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The RIAA's days of getting guilty verdicts rubber stamped is at an end.  (Source: images.jupiterimages.com)
The RIAA loses a precedent-setting case, Interscope v. Rodriguez, in Southern California.

A judge in Southern California made no friends in the RIAA when she handed down a precedent-setting verdict that cleared the defendant all charges in the case Interscope v. Rodriguez.

Since the early days of P2P file-sharing the RIAA has made a questionable name for itself as a legal bulldog, issuing thousands of lawsuits against individuals each year. 

Typically the RIAA accused these individuals of downloading and/or distributing copyrighted works.  These statements often were followed by little evidence and sometimes came against people that had no apparent access to a computer.

One such case occurred in 2005 when the RIAA took up a case against 83-year-old deceased great-grandmother in West Virginia.  The RIAA was unaware that the woman had passed away in December, 2004.  Ironically, her daughter testified that her mother did not ever own a computer, and had no access to one.

After the case gained national attention, the RIAA issued the foot-in-mouth reply, "Our evidence gathering and our subsequent legal actions all were initiated weeks and even months ago.  We will now, of course, obviously dismiss this case."

Since then the RIAA has continued to take individuals to court, many of whom settled out of court privately, for thousands of dollars.

The Interscope v. Rodriguez was considered a typical RIAA case “boilerplate” complaint.  The RIAA accused the defendant, Yolanda Rodriguez, of downloading and distributing copyrighted works, but did not offer any specific evidence or proof of its claims.

As the defendant did not present himself in court, a default judgment ruling was held.  The presiding judge, Judge Brewster, shocked the RIAA by not only denying a default monetary judgment, but also completing dismissing the case for failure to state a claim.

Judge Brewster is on record as stating:
"Plaintiff here must present at least some facts to show the plausibility of their allegations of copyright infringement against the Defendant.
However, other than the bare conclusory statement that on “information and belief” defendant has downloaded, distributed and/or made available for distribution to the public copyrighted works, plaintiffs have presented no facts that would indicate this allegation is anything more than speculation.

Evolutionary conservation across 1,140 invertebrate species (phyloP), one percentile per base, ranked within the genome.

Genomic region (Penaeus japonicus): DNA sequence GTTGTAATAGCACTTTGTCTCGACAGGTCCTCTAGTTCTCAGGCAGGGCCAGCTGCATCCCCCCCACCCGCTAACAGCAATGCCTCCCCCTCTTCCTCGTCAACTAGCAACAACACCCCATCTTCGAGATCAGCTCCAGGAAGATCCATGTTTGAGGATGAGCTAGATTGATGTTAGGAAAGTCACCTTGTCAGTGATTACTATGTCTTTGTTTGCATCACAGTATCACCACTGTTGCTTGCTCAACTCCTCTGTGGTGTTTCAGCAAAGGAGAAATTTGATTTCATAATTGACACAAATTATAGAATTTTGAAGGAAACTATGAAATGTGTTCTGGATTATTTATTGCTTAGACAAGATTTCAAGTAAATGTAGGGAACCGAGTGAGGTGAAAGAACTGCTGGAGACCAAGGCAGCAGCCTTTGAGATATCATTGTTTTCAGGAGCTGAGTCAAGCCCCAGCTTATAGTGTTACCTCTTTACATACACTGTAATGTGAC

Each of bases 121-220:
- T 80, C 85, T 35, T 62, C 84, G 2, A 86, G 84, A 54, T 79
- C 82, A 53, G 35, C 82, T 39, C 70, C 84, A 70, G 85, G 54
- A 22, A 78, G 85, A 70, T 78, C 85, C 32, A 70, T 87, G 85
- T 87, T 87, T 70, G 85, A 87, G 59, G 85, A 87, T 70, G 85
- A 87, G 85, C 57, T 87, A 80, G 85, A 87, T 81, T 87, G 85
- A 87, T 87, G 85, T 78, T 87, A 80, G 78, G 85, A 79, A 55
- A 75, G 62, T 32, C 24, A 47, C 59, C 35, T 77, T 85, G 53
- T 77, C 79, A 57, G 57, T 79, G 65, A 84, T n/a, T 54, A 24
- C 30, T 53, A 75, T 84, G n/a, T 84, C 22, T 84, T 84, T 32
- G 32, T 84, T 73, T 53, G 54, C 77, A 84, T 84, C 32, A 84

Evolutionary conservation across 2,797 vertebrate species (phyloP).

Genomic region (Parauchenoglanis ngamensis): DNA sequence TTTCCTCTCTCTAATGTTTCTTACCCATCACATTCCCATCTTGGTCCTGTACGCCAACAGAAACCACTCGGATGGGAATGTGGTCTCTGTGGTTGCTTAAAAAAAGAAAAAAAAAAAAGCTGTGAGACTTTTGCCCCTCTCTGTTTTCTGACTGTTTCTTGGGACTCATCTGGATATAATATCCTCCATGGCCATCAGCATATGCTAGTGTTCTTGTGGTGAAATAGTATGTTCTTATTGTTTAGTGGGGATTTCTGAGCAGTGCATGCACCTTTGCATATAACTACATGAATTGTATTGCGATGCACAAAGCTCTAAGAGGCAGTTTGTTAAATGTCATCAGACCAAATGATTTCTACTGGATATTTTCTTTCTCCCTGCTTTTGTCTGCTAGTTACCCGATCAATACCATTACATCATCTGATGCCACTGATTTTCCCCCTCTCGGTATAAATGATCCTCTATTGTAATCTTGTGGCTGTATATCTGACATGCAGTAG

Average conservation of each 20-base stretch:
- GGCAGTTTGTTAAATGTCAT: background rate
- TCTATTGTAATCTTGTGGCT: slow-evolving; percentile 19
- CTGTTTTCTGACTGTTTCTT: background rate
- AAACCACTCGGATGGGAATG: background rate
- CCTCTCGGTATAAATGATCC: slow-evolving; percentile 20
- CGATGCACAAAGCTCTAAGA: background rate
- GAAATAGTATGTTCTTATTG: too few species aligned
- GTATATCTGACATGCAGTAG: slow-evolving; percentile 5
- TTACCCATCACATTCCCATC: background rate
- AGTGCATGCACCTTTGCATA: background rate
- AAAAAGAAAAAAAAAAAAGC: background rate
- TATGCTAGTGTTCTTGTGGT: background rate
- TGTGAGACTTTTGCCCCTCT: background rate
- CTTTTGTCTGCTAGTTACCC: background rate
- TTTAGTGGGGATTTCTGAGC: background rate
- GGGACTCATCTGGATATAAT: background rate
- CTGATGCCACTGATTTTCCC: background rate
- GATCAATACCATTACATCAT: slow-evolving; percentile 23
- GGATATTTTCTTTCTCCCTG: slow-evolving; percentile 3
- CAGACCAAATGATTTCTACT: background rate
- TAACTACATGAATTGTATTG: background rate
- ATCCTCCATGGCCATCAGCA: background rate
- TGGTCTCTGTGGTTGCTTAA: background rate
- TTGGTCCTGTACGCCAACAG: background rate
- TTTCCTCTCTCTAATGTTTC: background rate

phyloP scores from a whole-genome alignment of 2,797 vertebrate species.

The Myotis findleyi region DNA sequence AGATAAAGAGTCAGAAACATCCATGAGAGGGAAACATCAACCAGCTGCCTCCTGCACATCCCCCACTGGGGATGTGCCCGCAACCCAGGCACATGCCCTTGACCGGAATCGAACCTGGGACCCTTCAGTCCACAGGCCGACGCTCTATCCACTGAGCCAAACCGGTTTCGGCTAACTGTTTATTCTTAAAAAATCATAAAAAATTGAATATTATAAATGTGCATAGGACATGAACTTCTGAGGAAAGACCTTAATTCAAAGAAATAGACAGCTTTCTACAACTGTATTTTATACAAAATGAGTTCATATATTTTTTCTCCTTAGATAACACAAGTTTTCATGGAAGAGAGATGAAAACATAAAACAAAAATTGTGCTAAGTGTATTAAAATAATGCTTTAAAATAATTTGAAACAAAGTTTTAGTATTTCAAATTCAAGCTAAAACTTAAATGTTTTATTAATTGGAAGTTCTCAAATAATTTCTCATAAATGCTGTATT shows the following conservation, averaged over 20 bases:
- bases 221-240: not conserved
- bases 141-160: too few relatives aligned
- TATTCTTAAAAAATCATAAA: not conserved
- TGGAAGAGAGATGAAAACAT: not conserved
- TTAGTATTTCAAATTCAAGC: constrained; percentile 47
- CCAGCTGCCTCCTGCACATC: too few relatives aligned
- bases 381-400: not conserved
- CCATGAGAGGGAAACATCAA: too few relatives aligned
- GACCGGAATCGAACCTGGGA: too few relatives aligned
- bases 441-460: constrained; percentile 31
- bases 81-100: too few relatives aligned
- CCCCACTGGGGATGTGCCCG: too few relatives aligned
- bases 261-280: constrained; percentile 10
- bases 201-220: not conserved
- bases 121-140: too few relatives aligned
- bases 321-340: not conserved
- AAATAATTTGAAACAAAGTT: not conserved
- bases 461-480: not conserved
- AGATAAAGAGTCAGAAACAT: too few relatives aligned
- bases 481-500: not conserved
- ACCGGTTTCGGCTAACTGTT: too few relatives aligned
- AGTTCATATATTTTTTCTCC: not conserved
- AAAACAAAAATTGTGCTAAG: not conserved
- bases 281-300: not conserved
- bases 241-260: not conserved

The complaint is simply a boilerplate listing of the elements of copyright infringement without any facts pertaining specifically to the instant Defendant.

The Court therefore finds that the complaint fails to sufficiently state a claim upon which relief can be granted and entry of default judgment is not warranted."
This is a landmark ruling, as new defendants will now have some legal precedent and successful framework to challenge the RIAA in court.

The RIAA has made a name for itself by continually coming up with creative new ways of trying to make money of music listeners, via litigation and marketing gimmicks.  It has tried everything from lawsuits, to "ringles" its new ringtone-single campaign, to make up for falling record sales.


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This article is over a month old, voting and posting comments is disabled

By sceptus on 9/16/2007 4:34:32 AM , Rating: 2
I agree this is a good ruling, because it prevents the RIAA from suing essentially an unlimited number of people for illegal downloading, and without reasonable cause.

But one thing doesn't make sense. People rejoice that the RIAA can no longer sue them, yet they still continue to commit the crime that they are supposedly guilty for!

So I think that when praising this ruling, one should take into consideration what precedent is being set. Should it be: now we can no longer be unjustly sued by the RIAA? Or should it be: now we can continue unhindered, pirating something that we should justly be paying for?




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